The difference is that "this/das" is a demonstrative pronoun and "it/es" is a personal pronoun. They express different things.
I don't know why "that is not shoe " is rejected and problem is with not.Duolingo tell me I should use no.why?
because that is not how it would be said in English. that is not a shoe or this is not a shoe..
Can anyone tell me the difference between "that is not a..." and "this is not a..." in German?
Because, grammatically, "no" preceeds nouns that do not have an article (a/an/the). For example: "Dean has no mother."
"Not" preceeds nouns that do have an article. For example: "Dean does not have a sister."
It is not 'keinen' in the Accusative form because of the verb 'sein' (Bin/bist/ist/sind/seit). Sein negates the need to use the Accusative and instead, the Nominative is used.
I understand why it won't accept "That is not shoe." It's not correct English. But why doesn't the German sentence say, "Das ist kein ein Schuh." Or maybe, "Das ist kein eine Schuh."?
"kein" already means "not a(n)/ not one". "Kein ein Schuh" would be "Not a a shoe" ;) Maybe you can remember it by thinking of the added k- as a negation of "ein": k-ein, k-eine, k-eines ...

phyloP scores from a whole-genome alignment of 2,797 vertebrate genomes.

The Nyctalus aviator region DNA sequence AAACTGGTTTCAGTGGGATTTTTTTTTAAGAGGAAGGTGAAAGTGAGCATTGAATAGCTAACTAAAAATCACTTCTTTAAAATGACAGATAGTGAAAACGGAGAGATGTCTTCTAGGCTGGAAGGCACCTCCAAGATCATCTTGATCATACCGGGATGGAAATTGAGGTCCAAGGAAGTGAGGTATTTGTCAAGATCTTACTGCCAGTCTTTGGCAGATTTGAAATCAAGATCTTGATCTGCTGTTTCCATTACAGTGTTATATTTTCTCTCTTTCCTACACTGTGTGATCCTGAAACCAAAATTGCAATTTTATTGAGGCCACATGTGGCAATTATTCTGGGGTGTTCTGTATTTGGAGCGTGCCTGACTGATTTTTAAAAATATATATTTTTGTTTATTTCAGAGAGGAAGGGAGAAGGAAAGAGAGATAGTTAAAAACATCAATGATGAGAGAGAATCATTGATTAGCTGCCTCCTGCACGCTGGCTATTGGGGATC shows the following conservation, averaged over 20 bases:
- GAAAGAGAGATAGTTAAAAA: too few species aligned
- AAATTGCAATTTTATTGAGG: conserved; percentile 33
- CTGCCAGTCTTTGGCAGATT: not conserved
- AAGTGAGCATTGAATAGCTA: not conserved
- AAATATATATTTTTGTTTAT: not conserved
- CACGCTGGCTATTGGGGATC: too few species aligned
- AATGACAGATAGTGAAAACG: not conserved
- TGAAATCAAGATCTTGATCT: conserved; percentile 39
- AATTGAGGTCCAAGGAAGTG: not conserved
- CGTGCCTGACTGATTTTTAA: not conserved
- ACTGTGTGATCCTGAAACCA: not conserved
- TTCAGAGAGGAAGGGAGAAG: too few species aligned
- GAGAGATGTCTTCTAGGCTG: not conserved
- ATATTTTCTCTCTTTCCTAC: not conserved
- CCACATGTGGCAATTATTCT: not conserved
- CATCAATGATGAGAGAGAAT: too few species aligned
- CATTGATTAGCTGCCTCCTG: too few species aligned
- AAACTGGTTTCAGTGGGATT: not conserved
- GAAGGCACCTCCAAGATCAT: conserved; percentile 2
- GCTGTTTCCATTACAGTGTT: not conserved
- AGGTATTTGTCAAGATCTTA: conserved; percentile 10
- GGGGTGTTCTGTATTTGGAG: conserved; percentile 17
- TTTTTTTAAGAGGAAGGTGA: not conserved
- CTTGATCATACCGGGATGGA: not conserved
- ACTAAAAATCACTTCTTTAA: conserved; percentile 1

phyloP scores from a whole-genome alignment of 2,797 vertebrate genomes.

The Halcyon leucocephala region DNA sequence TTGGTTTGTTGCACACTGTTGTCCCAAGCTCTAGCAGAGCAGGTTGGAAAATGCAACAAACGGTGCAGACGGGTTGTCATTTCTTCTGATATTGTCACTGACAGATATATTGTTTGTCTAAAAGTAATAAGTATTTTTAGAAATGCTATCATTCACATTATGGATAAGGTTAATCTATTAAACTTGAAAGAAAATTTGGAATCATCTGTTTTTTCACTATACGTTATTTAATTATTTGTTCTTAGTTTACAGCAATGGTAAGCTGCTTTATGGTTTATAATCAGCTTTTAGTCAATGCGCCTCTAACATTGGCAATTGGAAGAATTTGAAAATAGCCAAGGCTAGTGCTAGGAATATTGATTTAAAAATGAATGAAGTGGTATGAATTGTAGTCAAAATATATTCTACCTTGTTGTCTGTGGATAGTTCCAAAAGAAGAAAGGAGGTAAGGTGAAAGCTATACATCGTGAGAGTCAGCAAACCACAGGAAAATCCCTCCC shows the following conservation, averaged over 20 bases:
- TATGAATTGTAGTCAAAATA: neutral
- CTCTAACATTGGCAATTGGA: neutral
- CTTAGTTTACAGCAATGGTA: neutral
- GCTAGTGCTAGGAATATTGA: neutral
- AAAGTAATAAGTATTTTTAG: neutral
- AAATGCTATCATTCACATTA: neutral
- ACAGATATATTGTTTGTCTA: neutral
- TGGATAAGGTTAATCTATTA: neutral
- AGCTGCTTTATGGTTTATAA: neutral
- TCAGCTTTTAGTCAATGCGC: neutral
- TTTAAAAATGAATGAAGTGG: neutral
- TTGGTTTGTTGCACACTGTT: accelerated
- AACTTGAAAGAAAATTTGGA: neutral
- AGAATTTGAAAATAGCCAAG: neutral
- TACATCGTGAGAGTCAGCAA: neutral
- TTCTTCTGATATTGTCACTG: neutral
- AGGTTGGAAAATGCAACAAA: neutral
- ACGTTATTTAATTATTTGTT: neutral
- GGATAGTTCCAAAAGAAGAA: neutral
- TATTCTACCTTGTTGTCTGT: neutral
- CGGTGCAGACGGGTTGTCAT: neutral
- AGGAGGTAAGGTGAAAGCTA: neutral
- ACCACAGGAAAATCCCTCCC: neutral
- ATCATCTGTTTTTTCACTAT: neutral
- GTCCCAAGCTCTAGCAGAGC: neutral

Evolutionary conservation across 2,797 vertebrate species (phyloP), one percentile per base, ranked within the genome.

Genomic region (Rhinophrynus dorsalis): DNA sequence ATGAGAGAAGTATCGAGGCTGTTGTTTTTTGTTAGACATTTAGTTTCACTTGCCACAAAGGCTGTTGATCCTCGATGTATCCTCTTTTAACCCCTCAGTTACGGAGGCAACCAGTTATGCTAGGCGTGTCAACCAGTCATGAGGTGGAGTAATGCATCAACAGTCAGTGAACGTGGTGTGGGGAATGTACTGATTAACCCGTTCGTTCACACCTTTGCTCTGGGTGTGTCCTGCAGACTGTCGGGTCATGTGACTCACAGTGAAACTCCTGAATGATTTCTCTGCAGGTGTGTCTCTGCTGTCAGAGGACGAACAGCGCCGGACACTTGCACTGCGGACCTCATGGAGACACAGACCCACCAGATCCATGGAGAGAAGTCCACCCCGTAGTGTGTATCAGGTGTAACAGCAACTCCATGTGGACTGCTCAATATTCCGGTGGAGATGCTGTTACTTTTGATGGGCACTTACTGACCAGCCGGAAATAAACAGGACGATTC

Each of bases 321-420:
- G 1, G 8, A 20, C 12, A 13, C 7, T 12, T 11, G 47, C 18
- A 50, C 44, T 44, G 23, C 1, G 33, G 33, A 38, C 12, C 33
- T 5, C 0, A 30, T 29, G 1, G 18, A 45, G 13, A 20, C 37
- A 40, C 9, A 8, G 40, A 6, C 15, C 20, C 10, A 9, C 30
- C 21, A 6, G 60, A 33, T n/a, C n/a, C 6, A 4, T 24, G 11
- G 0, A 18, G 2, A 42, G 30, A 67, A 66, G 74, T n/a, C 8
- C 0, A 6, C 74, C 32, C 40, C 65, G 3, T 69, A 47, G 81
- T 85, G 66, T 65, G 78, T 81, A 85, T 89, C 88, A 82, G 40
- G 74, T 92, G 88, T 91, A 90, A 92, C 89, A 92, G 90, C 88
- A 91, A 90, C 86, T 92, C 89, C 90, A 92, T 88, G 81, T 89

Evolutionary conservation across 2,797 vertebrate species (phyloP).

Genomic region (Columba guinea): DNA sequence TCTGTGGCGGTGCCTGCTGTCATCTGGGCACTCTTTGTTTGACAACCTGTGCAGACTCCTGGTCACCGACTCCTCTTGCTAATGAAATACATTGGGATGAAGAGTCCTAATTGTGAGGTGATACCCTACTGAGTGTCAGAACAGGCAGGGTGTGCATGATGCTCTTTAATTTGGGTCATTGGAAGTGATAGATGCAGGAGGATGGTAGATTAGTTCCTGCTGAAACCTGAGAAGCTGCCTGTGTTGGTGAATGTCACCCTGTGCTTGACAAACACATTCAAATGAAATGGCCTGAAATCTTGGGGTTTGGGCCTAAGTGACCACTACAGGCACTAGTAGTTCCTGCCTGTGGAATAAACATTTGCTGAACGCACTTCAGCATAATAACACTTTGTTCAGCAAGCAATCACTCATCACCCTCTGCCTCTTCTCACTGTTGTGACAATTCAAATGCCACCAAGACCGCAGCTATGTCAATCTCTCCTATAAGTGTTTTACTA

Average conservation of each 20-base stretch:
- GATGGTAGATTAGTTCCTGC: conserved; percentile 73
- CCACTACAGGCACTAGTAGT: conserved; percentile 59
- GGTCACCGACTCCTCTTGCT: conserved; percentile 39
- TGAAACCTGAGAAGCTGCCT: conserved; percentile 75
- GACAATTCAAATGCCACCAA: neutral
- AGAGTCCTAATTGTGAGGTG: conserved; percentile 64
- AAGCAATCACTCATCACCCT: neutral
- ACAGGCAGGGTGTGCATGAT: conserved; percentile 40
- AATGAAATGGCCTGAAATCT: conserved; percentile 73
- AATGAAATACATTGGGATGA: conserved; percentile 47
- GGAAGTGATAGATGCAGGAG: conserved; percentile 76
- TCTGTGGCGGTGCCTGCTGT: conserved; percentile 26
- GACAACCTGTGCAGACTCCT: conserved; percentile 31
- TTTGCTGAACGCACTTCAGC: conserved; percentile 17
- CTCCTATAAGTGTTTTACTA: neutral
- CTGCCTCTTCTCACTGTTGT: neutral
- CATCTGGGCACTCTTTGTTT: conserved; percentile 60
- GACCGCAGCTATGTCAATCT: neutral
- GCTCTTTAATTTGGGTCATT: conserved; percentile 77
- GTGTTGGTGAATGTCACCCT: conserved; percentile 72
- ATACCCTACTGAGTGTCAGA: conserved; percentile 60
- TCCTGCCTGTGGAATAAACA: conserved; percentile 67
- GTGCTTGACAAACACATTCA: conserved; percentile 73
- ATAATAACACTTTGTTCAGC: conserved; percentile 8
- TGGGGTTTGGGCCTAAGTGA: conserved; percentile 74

"That is no shoe" makes sense in american english but not in britbong english
The last of my lovely hearts (no more 4th extra purchase?) was taken away because I added an 'e' to the end. Is 'schuhe' correct in any region of the Deutsch speaking world ? (e.g. Bavaria, Swabia or ausland)
"Schuhe" is the plural. I don't know if it's used for singular in any dialect, it's rather that the plural -e gets swallowed.
Those are not shoes - rejected. I am not a native english speaker. What's wrong?
Schuh is not plural. There is just one shoe (or, one thing that is not a shoe.)
In englis "this is no ----" usually denotes a strong sentiment. Say refering to hot dog. "This is no filet minion" does the das ist kein----" do the same in German or is it more just matter of fact like "This is not a hot dog"
It's a matter of fact. You would not say "nicht ein..." unless you want to say "not one (but two)" for example. "kein" is the default form and it sounds pretty neutral, but of course you can give it a lot of additional flavour through emphasis.